Preserving Femininity

Taken by William Charles White, called "Bounded Foot (Unbound)," (not dated).

Taken by William Charles White, called “Bounded Foot (Unbound),” (1873-1960).

This photo shows a woman with her bounded foot exposed. She is being taken care of by two other women, who could be her maids. She is clearly looking straight at the camera, knowing the picture is being taken of her exposed feet. Foot binding was a practice common in China for centuries. The earliest piece of evidence found from this practice is dated from around the twelfth or thirteenth century. It was an indication of civility, grace, and ethnic superiority for Chinese women, practiced from a young age. It was a desirable trait to have one’s feet bound because it was attractive in society and elevated one’s status. Foot binding was widespread, and often had a mysterious reputation that caused fetishization. Women kept their feet bound in finely decorated shoes, and did not allow men to see the naked shapes of their feet. This was a tradition between mothers and daughters. Due to this mysterious female secret, it is assumed that this also caused erotic imagination. I believe that this was a picture taken during the later years of the foot binding practice, perhaps when it was about to end, because this woman would not have allowed this picture to be taken otherwise. Her embodiment of the image of her bound foot indicates her acceptance or compliance of revealing her feminine secret.

The history of foot binding has largely been lost, but it was a tradition that lasted many years and dynasties. European and other Western civilizations observed Chinese culture and misunderstood their fashion and traditional practices, which often lead to devaluing their societies as a whole. In fact, the practice became unpopular in China because of outside influence claiming it was “shameful.” Foreigners invaded their space in order to criticize and expose the critical part of foot binding– the concealment. Chinese women allowed the exposure of their deep secret in order to gain a pension from the curious Europeans who wanted to take pictures of the unfamiliar practice.

find a focus and make an argument

analysis could begin from here: The woman in the picture is looking straight at the camera, focused and prepared for the photograph. Only one foot is exposed, but the audience is able to see the entire bend of the bound foot. Underneath the bench is her other foot, still in its intricate shoe. She is a well-dressed woman who is clearly wealthy enough to have other women tend to her feet. Due to these signs, I believe I can assume that this was probably one of the women who was paid to show her bound foot. She may or may not have had the choice in doing so, but we may never know because this practice was only historically recorded by men. The women are outside, perhaps cleaning the exposed bound foot, which seems to be unlikely at a time when the binding was still supposed to be concealed. The photographer has a Western name, which could further indicate that a foreigner photographed this revealing scene.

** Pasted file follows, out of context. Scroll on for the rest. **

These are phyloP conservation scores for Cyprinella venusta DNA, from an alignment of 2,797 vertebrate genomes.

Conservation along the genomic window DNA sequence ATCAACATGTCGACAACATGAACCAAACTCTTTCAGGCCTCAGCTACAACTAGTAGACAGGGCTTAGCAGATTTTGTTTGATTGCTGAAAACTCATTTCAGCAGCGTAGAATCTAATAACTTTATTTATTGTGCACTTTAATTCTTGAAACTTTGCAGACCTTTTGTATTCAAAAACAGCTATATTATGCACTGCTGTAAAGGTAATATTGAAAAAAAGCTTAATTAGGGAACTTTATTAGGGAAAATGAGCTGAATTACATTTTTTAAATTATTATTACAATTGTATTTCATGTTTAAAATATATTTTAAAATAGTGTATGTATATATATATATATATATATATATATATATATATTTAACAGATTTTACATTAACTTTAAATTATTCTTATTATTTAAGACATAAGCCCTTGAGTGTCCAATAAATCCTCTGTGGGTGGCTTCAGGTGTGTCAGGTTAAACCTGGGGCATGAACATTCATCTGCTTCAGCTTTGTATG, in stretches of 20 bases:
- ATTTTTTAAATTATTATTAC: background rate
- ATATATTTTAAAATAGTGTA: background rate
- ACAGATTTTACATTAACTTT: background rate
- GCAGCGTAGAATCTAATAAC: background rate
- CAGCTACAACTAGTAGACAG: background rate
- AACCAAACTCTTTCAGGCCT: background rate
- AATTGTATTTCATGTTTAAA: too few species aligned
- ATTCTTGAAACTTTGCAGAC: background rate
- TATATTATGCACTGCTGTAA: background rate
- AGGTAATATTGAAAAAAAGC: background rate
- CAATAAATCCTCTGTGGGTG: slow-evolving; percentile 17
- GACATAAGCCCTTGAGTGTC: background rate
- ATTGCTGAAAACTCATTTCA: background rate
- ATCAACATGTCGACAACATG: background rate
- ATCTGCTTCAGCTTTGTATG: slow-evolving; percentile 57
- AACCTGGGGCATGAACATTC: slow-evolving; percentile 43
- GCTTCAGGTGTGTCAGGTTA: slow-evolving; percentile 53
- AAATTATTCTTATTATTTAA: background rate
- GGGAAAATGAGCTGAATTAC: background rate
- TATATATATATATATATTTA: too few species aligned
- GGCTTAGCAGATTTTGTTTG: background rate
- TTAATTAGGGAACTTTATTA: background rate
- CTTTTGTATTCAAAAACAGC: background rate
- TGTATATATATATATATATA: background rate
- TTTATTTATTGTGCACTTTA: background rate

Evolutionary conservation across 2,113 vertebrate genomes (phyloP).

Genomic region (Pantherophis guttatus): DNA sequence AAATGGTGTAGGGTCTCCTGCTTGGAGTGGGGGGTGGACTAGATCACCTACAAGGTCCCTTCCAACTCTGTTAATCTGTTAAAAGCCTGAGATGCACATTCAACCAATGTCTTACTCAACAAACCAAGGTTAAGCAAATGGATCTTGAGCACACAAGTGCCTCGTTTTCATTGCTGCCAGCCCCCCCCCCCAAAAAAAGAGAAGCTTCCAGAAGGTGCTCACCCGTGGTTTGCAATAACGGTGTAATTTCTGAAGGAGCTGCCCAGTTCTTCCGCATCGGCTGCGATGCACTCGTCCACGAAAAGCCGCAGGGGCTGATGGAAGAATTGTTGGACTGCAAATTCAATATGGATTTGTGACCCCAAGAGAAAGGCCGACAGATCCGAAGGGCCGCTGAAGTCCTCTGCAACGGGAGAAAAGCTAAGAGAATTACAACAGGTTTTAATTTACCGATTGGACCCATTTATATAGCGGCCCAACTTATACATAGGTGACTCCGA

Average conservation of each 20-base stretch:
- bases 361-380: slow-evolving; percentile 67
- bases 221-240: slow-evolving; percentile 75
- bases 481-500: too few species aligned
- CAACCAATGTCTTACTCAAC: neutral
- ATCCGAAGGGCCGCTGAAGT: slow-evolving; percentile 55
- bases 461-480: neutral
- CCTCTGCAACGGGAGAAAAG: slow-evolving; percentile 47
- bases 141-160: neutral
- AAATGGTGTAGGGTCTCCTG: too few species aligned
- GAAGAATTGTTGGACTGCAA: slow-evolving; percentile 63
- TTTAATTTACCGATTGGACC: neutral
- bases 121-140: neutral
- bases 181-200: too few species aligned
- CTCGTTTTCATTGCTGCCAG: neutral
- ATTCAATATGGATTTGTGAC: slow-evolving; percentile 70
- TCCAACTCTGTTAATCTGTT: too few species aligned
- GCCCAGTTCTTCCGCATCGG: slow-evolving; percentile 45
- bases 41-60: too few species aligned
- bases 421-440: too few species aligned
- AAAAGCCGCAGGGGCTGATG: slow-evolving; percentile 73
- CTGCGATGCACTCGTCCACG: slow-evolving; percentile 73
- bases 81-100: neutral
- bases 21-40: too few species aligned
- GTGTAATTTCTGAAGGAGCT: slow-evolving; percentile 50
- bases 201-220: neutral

In conclusion, I believe that this woman exposed her bound foot unwillingly. (make the claim at the beginning of the entry) Based on the time period of when the world saw photos of the practice and discredited the tradition, I can imagine that the foot binding practice was on its decline in prevalence in society. The photograph exposes an integral issue in Chinese history of maintaining civility, feminine elegance, and high standards of beauty for women.

how about the significance of the unknown photographer as the subject and the woman with bound feet the object of being photographed?


Dorothy Ko, “Bondage in Time: Footbinding and Fashion Theory,” Fashion Theory Volume 1, Issue 1, 1997: 3-28.

Dorothy Ko. “The Body as Attire: the Shifting Meaning of Foot binding in Seventeenth-Century China.” Journal of Women’s History 8-4 (Winter 1997): 8-27.